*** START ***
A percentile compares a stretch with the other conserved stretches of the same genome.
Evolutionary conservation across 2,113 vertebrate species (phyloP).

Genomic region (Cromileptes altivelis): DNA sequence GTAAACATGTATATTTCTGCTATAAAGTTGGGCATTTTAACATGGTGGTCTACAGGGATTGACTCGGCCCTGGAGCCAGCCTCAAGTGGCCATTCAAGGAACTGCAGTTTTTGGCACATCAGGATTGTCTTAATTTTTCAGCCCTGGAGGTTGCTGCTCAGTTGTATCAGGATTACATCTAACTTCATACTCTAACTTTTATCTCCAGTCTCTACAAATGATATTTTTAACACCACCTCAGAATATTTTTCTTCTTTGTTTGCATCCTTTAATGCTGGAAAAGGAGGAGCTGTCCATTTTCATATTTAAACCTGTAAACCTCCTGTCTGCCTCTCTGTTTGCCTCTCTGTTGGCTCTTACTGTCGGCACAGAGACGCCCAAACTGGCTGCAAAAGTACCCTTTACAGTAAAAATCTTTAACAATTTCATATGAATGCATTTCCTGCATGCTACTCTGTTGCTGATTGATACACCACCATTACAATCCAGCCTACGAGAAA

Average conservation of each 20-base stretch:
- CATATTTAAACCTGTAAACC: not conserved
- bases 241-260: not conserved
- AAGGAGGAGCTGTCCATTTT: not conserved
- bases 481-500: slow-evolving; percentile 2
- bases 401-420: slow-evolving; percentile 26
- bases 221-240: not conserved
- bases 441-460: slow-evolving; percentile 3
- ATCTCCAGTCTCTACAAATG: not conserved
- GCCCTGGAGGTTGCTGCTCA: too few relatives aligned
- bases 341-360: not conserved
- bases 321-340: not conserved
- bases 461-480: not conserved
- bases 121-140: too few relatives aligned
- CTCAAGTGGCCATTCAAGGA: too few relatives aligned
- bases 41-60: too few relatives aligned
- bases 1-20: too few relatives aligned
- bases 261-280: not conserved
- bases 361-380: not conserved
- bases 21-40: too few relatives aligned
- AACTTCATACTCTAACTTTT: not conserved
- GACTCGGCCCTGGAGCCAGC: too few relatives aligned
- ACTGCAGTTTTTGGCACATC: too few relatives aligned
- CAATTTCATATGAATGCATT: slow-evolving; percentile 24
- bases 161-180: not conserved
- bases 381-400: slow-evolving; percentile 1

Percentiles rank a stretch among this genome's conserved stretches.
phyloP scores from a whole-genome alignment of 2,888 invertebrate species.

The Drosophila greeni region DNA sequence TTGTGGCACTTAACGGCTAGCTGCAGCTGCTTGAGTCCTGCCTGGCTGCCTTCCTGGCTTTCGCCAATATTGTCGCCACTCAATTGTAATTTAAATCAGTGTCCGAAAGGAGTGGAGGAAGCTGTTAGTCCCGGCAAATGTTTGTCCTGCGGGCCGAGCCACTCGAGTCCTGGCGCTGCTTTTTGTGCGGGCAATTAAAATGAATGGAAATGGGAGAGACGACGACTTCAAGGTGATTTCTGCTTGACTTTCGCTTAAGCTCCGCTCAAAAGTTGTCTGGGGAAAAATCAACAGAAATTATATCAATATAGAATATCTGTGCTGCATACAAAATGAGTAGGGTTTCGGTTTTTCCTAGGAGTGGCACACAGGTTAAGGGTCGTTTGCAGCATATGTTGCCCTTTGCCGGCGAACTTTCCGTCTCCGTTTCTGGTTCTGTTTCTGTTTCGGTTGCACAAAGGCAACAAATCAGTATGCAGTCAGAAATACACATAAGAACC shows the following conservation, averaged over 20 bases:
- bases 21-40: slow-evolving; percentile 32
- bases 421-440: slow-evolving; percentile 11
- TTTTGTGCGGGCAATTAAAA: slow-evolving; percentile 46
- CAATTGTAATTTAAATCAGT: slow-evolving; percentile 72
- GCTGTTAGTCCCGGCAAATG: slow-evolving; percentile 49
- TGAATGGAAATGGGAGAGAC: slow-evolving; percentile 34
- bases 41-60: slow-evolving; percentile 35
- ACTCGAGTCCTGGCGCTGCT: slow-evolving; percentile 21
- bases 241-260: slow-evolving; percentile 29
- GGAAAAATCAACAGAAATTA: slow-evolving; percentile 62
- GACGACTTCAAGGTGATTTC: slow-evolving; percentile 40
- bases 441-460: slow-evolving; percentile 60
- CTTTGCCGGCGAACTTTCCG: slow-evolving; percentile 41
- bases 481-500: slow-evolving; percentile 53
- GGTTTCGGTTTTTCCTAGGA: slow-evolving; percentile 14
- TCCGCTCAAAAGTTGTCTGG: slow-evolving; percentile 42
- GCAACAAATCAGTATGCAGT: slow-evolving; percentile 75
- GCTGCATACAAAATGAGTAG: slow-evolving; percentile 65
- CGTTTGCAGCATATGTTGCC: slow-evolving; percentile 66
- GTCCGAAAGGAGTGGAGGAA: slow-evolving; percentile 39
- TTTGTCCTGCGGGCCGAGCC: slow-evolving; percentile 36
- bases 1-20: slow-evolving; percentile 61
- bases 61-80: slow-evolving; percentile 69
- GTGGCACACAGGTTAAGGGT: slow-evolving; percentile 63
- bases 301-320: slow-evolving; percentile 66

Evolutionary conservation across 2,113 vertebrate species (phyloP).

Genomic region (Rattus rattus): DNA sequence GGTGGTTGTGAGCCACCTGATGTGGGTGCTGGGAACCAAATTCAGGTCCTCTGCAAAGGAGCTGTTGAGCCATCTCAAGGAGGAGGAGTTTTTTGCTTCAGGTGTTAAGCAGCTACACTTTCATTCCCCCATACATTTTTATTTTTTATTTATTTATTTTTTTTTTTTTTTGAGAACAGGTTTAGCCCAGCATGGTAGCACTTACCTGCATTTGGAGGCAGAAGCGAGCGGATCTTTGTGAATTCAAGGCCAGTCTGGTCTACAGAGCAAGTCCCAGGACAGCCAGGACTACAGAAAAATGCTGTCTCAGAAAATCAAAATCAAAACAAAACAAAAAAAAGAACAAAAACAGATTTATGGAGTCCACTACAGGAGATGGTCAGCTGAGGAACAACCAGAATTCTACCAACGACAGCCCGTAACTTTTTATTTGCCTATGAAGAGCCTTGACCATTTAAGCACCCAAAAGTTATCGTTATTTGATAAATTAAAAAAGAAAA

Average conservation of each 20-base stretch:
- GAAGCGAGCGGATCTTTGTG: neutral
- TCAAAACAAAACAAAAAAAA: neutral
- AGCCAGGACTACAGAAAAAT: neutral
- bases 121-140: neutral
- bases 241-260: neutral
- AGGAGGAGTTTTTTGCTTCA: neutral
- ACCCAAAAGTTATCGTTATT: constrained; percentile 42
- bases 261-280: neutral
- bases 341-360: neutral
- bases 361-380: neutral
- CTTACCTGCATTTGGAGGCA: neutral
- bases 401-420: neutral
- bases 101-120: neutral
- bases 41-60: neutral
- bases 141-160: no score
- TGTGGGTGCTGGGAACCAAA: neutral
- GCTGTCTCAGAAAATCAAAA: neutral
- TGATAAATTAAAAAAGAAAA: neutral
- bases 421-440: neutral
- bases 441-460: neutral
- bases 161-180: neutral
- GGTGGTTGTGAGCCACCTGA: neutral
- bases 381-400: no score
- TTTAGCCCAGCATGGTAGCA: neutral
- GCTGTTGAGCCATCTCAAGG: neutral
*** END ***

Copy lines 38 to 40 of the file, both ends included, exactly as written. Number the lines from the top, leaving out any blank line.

- TGAATGGAAATGGGAGAGAC: slow-evolving; percentile 34
- bases 41-60: slow-evolving; percentile 35
- ACTCGAGTCCTGGCGCTGCT: slow-evolving; percentile 21